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Monday, September 13, 2010


What a strange memoir Jeannette Walls writes in The Glass Castle. Here is the extraordinary story of a family that is incredibly broken. Jeannette’s parents are impressive and abusive at the same time, and while their eccentricities may be personal choices, dragging children into these choices can be seen as nothing short of abuse. Yet, amazingly, though Rose Mary and Rex Walls emerge as villains, they are not villains the reader hates.

Through Walls’ matter-of-fact, unsentimental style devoid of pop-psychology and analysis, she accomplishes the feat of allowing her parents to be real and free of condemnation while she tells a story filled with horrific events including a hasty getaway where her father blithely tosses their cat out the window of his moving car, a severe burning resulting in skin grafts and six weeks in a hospital because at four years old Jeannette is left unattended to boil her own hotdogs, and a lack of parental concern when she is sexually molested by a neighbor and then later by her uncle The horrific and inexcusable experiences Rose Mary and Rex Walls foisted upon their children they called “adventures,” and for a long while Jeannette, her brother and two sisters believed that was the exciting truth. A reader, however, is dumb-struck with disbelief.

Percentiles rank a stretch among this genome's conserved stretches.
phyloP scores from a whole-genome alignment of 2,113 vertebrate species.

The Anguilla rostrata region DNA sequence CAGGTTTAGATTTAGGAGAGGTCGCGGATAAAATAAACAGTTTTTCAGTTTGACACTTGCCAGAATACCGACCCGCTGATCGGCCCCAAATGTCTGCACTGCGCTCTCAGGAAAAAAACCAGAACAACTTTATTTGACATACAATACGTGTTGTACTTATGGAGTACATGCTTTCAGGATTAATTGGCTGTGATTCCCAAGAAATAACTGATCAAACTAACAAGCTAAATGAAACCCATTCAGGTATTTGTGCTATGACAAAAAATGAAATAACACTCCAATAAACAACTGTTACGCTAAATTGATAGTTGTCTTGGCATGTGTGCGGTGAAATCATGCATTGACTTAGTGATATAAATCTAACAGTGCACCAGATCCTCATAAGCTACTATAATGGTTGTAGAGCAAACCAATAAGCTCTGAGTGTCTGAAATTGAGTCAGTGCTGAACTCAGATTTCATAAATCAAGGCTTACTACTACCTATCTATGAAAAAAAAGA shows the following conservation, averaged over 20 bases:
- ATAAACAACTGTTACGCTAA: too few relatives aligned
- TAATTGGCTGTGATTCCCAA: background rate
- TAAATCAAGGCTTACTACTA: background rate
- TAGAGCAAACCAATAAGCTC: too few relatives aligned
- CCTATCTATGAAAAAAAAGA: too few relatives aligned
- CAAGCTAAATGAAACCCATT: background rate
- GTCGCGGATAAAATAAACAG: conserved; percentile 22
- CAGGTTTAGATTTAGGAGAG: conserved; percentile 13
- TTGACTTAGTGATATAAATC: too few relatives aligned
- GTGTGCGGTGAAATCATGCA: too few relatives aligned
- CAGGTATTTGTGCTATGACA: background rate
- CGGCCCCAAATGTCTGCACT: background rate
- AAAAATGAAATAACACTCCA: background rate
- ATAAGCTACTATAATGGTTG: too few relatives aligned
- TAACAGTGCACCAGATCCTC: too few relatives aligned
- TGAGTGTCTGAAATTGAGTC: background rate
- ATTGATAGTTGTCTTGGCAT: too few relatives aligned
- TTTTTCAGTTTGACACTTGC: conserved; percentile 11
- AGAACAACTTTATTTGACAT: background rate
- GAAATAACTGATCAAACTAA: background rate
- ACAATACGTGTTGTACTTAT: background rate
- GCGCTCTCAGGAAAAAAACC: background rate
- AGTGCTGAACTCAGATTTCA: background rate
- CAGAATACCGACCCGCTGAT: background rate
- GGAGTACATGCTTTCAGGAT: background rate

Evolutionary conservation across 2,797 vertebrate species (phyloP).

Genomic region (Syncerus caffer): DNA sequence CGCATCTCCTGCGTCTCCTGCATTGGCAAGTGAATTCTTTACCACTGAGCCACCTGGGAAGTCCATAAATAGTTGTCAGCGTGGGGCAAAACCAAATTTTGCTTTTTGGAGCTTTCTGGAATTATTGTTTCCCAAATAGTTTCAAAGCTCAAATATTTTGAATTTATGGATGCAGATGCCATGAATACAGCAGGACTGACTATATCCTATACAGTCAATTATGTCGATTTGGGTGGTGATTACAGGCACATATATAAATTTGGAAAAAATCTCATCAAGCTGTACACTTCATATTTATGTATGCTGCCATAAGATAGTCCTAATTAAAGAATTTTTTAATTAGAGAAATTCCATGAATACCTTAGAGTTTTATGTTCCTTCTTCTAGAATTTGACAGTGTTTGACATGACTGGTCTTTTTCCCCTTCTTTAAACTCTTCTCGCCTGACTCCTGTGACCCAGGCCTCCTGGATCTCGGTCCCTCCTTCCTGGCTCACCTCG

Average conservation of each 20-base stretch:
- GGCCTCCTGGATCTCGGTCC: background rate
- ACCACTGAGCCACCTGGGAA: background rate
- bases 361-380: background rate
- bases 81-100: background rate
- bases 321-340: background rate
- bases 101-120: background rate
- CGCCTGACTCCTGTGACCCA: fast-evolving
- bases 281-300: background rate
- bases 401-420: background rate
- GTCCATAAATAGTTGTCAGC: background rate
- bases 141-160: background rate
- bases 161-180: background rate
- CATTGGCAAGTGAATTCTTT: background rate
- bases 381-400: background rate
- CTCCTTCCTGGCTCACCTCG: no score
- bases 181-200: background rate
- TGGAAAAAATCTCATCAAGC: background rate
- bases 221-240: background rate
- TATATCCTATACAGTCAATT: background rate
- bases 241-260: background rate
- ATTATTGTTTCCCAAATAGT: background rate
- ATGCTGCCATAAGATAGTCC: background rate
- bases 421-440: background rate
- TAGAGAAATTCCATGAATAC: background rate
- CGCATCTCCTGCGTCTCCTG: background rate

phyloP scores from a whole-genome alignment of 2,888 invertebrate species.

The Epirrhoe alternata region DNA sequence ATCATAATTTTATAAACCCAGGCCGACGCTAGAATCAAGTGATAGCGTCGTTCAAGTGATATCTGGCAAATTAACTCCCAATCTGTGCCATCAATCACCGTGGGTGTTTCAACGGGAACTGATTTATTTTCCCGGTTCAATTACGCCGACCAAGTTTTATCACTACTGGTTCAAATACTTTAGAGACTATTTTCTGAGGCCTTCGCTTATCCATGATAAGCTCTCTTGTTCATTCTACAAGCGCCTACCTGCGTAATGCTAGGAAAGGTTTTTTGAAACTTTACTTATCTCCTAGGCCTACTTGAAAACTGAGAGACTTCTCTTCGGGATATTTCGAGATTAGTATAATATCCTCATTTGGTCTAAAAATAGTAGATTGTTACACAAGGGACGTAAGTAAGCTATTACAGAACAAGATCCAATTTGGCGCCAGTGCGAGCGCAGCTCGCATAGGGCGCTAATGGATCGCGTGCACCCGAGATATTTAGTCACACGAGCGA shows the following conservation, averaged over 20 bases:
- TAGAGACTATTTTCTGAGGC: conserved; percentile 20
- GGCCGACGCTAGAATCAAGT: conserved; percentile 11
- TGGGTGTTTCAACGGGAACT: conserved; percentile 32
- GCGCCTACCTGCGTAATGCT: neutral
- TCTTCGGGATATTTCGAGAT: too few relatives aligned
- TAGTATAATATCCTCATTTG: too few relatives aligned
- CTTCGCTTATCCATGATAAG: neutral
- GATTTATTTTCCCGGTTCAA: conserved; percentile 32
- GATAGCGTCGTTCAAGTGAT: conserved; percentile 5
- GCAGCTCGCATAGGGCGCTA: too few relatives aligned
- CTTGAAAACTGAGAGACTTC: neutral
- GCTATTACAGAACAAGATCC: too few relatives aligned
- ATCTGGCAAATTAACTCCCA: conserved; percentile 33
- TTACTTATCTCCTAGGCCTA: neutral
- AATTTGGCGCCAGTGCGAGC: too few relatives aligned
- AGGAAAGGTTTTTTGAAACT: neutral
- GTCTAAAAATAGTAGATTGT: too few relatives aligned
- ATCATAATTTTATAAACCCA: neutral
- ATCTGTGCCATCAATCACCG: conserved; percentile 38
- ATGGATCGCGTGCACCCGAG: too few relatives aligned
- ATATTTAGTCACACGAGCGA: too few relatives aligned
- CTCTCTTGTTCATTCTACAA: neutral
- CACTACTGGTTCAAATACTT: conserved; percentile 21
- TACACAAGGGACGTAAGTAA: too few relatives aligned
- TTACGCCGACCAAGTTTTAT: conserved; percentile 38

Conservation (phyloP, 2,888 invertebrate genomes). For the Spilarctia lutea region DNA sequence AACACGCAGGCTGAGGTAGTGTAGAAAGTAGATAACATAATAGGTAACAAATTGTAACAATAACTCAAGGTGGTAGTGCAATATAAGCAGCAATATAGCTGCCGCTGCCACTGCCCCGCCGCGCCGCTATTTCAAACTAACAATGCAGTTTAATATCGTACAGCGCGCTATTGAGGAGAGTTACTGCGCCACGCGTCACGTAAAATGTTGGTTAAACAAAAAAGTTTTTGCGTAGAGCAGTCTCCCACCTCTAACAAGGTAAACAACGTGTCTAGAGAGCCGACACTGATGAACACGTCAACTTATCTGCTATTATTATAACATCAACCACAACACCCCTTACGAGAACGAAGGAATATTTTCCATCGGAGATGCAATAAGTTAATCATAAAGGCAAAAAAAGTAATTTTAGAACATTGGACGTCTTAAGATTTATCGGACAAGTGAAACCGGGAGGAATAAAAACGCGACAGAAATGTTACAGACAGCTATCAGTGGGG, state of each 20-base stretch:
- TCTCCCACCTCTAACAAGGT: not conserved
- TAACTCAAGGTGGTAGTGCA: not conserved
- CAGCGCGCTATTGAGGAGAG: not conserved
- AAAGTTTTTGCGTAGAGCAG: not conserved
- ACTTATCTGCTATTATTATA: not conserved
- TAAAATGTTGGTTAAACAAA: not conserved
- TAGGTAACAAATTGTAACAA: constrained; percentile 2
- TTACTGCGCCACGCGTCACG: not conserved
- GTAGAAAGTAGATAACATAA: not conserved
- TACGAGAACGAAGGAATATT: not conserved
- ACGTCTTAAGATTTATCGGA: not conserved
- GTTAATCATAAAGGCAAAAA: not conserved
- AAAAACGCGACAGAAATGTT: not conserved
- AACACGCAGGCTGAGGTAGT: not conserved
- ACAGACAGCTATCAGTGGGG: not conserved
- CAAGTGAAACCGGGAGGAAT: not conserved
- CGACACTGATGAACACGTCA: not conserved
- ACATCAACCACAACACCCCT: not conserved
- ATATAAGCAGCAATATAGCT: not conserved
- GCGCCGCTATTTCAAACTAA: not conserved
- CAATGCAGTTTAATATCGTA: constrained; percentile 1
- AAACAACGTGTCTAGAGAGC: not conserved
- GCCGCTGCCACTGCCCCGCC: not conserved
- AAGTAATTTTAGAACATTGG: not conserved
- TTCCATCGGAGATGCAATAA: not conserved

As horrible and unsuited to parenthood as the Wallses were, their children grew in resilience rather than in hatred. Rose Mary and Rex were educated people who chose the life they led. Though possessing a teaching degree, Rose Mary saw herself as an artist and rebelled against working to earn a living. Rex lost jobs as an engineer. When Rex’s drinking problem left the family unable to buy food, Jeannette resorted to rummaging in school garbage bins for discarded lunches. As teenagers the children formed a plan to escape to New York and to help one another escape as each graduated from high school. They worked and saved the necessary money only to have Rex steal it from them. Undaunted, they began anew, and they prevailed.

In the end the three oldest children succeeded in breaking away and making good lives for themselves. Even then they did not push their parents aside.

Jeannette Walls’ astounding recollections, her spare style, and her lack of judgmental attitude allow the reader to enter the fanciful world of the glass castle Rex Walls tantalizingly created for his children. Yet the reader also sees the horrors and abuse he mesmerized them into accepting.

I found it difficult to visualize some of the events Walls records, and I was amazed at this memoir’s resolution. Walls has also written Half Broke Horses, the story of her grandmother whom we briefly meet in The Glass Castle but whose negative influence on Rex is strongly suggested. I think the somewhere down the road, I will be traveling with that book too. There is obviously so much more to Walls’ story.

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